I’m talking about Farnam Street’s Mental Models page. My education didn’t give me the big ideas. Incorporating these big, universal ideas into your arsenal is one of the best protective measures in a world with big risk and a huge amount of uncertainty. I understand this now.
Whilst flicking through E.F. Schumacher’s Small is Beautiful, I came across this passage.
“The way in which we experience and interpret the world obviously depends very much indeed on the kind of ideas that fill our minds. If they are mainly small, weak, superficial, and incoherent, life will appear insipid, uninteresting, petty and chaotic. It is difficult to bear the resultant feeling of emptiness, and the vacuum of our minds may only too easily be filled by some big, fantastic notion – political or otherwise – which suddenly seems to illuminate everything and to give meaning and purpose to our existence. It needs no emphasis that herein lies one of the great dangers of our time.”
If we’re not proactive, this is how religious and ideological dogma first infiltrates our mind. We stop learning, realise how inadequate our education is in the face of the chaos of the world and search around for something bigger than ourselves to cling to.
“If the mind cannot bring to the world a set – or, shall we say, a tool-box – of powerful ideas, the world must appear to it as a chaos, a mass of unrelated phenomena, of meaningless events.”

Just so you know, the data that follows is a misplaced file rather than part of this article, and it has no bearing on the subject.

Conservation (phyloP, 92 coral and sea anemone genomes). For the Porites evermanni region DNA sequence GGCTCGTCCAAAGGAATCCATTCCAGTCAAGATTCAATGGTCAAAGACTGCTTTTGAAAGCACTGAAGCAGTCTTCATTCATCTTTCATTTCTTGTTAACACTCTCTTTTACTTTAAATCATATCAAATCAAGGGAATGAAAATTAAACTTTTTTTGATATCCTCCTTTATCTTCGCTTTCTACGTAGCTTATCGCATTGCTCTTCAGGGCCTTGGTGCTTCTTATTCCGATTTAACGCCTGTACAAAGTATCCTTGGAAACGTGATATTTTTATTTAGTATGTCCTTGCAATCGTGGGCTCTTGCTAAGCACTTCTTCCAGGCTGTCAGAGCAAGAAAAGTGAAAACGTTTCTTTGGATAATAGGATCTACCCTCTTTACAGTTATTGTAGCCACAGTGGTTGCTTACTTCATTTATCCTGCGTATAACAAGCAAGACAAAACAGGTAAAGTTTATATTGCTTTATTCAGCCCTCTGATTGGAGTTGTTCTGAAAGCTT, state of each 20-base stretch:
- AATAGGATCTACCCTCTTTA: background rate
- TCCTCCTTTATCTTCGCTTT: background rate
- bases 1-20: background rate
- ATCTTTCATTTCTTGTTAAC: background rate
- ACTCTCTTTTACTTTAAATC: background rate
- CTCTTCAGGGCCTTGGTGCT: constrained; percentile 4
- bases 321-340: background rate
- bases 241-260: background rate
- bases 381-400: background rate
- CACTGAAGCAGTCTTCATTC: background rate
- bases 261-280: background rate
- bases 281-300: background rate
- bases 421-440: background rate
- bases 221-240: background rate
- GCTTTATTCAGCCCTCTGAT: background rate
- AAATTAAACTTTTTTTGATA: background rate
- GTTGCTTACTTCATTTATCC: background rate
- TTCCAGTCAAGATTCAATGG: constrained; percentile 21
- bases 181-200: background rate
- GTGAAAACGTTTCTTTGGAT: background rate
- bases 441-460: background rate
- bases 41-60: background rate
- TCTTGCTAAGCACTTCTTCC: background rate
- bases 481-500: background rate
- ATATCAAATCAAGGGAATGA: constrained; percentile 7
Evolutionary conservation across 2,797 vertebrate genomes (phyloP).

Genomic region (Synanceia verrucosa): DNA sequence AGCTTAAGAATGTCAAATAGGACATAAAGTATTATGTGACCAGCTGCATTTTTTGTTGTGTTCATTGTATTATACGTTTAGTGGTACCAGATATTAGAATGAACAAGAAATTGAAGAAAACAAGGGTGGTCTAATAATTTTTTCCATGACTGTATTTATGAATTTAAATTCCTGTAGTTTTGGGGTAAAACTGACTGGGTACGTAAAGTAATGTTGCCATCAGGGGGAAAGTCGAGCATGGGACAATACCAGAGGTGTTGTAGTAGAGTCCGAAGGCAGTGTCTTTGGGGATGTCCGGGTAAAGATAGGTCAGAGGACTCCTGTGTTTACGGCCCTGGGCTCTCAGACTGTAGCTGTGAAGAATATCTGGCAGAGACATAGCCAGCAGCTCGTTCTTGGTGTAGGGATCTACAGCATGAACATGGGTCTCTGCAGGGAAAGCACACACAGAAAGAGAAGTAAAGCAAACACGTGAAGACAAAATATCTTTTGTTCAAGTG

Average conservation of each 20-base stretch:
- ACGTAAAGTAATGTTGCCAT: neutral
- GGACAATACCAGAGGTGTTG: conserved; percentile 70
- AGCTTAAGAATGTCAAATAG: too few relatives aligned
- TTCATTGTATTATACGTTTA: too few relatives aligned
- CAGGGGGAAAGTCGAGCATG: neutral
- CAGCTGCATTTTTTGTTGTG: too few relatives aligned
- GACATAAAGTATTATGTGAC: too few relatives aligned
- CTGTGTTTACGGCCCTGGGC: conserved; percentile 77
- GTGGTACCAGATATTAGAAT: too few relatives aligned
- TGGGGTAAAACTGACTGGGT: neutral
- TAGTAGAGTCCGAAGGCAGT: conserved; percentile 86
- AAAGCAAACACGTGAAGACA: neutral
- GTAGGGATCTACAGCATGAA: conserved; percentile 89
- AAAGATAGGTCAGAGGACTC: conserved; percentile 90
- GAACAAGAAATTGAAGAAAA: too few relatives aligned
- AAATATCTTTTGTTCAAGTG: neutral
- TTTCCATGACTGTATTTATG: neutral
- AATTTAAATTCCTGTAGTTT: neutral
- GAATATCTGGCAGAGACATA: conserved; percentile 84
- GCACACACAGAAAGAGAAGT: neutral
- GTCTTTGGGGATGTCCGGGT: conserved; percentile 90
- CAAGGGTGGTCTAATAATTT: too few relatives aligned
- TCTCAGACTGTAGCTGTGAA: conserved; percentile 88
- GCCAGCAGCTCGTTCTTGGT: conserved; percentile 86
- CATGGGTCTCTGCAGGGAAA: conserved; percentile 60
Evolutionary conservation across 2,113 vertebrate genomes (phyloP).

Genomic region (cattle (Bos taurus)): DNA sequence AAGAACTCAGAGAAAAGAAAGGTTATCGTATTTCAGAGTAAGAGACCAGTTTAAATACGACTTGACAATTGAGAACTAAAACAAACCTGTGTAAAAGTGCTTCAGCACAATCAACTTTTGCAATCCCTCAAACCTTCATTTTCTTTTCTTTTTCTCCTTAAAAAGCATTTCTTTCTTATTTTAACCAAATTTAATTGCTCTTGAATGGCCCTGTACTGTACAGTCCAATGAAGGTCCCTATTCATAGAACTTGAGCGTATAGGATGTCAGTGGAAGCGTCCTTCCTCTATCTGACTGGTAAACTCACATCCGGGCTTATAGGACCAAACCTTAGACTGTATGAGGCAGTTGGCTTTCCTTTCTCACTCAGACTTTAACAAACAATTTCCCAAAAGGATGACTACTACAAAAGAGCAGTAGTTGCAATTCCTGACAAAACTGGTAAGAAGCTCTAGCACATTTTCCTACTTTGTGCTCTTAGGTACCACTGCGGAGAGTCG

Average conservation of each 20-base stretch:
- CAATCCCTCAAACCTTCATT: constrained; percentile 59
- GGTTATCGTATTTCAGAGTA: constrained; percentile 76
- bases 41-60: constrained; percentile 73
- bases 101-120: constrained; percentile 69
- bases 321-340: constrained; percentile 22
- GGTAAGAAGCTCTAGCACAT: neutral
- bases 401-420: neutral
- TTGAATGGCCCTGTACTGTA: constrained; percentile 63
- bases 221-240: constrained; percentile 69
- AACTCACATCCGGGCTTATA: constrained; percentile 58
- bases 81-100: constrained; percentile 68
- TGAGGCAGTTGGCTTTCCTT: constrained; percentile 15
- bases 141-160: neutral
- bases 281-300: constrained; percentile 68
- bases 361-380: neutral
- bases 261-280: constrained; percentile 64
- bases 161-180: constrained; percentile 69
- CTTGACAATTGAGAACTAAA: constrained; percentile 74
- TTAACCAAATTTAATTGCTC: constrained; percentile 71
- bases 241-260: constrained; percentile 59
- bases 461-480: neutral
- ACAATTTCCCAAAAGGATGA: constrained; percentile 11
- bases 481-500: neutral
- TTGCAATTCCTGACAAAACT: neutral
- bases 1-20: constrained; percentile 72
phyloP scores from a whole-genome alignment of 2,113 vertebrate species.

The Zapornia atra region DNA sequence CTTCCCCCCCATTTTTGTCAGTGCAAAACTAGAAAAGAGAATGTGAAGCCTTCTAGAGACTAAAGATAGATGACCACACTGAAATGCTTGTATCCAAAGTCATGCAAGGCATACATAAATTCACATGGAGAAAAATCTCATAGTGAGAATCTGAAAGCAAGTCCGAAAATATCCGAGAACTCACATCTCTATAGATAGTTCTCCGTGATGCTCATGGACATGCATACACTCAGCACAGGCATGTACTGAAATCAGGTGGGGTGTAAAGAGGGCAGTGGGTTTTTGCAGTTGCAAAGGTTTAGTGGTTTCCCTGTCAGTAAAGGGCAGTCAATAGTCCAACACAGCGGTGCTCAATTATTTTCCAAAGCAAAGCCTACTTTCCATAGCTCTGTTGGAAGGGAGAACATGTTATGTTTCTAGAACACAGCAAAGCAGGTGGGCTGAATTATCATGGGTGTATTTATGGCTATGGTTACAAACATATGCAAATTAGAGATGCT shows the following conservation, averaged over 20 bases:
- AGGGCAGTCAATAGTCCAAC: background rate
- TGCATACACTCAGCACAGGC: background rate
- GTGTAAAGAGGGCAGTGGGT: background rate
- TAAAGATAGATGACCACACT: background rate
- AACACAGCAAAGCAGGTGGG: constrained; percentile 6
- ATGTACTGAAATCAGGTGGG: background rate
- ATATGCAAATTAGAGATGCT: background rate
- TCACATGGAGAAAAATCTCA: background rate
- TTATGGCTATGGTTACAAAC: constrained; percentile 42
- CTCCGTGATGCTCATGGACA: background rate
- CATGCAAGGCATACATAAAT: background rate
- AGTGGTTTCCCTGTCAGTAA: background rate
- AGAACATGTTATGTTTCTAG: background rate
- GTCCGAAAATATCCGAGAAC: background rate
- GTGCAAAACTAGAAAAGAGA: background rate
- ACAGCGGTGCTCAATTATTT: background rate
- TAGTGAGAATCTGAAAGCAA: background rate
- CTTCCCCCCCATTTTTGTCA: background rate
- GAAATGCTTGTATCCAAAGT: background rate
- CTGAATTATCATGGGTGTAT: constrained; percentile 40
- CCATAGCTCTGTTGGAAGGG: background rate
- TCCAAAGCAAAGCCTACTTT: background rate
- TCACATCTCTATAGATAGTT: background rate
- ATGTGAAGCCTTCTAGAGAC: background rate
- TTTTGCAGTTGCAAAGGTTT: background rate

But when we are let loose into the world, we are given a map. After education you transition to meaningful work and spend the rest of your life contributing to society. Doing good. For most, this proves to be bullshit. Maps are abstractions of reality. They have to simplify the terrain they represent. The map we have of our life is often inaccurate.
“A man who uses an imaginary map, thinking it a true one, is likely to be worse off than someone with no map at all; for he will fail to inquire wherever he can, to observe every detail on his way, and to search continuously with all his senses and all his intelligence for indications of where he should go.”
Fail to do so, and intellectual stagnation becomes a dangerous possibility.